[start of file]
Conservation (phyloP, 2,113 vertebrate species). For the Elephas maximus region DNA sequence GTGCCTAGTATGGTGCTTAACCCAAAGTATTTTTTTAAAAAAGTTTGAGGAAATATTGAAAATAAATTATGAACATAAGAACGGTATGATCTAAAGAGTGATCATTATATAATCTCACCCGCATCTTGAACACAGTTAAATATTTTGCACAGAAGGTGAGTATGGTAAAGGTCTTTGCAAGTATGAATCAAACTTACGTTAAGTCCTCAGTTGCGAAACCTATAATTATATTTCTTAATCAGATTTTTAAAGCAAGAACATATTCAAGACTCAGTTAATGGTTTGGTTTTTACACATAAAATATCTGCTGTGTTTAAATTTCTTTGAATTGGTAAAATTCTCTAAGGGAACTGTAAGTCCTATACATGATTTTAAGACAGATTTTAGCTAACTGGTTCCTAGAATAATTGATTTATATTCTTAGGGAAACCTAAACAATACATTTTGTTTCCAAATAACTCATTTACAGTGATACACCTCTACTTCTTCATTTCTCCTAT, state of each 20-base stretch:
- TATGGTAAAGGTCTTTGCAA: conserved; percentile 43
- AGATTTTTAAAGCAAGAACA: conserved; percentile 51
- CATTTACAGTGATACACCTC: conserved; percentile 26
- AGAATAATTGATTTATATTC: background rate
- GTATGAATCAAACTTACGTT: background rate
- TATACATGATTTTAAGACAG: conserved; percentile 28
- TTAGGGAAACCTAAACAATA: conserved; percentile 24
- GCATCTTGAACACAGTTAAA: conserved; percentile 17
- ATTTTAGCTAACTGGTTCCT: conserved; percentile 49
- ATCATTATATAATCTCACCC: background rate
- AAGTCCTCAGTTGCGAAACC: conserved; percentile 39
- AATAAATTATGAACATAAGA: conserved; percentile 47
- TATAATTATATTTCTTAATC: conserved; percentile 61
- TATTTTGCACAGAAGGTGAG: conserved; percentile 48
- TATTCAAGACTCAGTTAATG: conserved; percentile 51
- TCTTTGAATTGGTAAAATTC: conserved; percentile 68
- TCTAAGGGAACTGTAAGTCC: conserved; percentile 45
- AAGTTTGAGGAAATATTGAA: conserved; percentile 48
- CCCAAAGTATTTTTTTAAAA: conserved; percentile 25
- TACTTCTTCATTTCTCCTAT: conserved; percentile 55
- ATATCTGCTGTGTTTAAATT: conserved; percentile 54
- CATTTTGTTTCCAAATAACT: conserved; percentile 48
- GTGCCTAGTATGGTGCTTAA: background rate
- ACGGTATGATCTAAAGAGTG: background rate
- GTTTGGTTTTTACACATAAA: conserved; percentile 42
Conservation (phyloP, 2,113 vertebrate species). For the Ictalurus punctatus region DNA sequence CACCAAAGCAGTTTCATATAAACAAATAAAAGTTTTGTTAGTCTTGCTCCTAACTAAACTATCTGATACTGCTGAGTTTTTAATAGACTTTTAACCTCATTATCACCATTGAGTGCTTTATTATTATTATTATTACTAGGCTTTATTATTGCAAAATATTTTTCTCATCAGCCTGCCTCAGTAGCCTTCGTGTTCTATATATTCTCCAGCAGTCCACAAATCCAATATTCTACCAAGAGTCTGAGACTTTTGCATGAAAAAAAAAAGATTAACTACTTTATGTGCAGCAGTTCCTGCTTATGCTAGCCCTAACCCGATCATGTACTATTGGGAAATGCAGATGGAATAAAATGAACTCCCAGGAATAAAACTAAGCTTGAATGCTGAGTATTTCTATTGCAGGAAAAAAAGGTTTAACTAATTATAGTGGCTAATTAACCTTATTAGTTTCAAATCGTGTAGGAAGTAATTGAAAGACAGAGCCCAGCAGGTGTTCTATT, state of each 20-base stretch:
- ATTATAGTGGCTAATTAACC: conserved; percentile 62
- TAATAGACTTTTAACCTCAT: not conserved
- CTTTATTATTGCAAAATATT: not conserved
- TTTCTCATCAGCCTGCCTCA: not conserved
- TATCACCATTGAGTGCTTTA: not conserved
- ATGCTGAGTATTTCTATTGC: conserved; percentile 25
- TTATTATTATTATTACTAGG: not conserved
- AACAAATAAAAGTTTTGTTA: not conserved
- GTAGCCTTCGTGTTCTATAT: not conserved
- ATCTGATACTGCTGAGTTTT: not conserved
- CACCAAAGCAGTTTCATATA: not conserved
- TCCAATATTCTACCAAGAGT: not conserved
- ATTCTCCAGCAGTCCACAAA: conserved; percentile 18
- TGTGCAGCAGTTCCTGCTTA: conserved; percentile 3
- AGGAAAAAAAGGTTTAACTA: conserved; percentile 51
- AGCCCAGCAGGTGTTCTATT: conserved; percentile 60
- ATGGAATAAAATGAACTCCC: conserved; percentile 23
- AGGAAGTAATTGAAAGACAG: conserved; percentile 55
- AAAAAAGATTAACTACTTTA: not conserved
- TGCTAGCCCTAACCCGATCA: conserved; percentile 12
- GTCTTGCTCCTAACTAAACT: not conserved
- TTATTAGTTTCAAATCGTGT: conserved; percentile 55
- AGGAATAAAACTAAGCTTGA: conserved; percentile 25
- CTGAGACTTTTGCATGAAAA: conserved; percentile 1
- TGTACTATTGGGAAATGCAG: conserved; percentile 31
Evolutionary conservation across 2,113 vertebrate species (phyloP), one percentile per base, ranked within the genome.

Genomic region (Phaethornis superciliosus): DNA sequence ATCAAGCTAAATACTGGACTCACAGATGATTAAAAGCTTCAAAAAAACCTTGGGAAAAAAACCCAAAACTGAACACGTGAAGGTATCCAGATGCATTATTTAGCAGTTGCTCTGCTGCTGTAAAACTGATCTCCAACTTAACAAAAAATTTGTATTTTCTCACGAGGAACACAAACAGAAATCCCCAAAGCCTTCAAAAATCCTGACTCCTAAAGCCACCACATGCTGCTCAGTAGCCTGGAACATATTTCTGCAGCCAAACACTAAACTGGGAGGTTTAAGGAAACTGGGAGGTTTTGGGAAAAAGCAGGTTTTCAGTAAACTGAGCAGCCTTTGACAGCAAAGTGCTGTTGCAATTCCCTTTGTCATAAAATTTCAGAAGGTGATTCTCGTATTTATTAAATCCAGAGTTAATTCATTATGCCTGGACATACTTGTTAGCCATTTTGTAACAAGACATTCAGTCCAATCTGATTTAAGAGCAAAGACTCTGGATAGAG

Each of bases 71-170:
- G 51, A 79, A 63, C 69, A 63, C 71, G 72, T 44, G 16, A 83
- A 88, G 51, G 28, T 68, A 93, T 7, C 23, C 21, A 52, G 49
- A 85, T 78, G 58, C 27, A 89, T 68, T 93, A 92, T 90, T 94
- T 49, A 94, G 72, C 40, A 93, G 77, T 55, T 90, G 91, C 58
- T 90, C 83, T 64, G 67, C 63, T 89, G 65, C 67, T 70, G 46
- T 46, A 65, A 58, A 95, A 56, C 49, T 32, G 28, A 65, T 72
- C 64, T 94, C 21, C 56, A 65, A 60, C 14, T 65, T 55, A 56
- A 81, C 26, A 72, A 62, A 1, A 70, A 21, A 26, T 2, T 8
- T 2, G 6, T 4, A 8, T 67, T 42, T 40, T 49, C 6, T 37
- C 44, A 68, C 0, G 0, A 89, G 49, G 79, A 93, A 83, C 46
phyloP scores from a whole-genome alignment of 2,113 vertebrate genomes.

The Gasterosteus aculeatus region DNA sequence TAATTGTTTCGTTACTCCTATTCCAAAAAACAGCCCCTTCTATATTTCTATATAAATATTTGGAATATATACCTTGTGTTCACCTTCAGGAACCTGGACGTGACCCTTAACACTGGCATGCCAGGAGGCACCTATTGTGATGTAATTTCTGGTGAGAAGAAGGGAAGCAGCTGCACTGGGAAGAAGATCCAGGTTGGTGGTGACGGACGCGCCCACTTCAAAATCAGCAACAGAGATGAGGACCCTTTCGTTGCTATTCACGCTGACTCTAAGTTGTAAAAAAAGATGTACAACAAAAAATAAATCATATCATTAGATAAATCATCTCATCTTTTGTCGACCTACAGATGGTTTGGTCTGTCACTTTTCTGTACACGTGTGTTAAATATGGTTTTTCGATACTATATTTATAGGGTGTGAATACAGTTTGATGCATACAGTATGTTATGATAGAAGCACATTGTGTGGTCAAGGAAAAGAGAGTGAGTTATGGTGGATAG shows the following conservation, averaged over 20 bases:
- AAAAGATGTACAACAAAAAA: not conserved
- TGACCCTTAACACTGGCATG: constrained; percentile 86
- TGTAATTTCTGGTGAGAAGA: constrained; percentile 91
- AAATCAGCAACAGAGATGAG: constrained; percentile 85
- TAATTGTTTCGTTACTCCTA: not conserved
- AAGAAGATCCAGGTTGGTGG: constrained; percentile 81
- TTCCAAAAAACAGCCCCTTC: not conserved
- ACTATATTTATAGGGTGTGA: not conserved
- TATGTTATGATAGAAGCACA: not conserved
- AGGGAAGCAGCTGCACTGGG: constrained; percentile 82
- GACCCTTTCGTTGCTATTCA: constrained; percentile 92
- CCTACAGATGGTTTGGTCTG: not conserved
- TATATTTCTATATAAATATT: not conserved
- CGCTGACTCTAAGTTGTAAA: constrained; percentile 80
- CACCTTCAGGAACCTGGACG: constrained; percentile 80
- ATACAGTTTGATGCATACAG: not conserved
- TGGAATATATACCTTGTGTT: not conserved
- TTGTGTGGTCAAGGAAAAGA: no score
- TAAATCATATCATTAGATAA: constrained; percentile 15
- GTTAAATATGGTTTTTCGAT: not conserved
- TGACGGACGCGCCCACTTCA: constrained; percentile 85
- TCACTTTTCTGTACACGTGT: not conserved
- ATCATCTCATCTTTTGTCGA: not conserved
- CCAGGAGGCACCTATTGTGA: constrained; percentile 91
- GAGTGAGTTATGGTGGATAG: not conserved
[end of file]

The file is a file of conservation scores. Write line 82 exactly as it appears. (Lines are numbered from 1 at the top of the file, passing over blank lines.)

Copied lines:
- CACCTTCAGGAACCTGGACG: constrained; percentile 80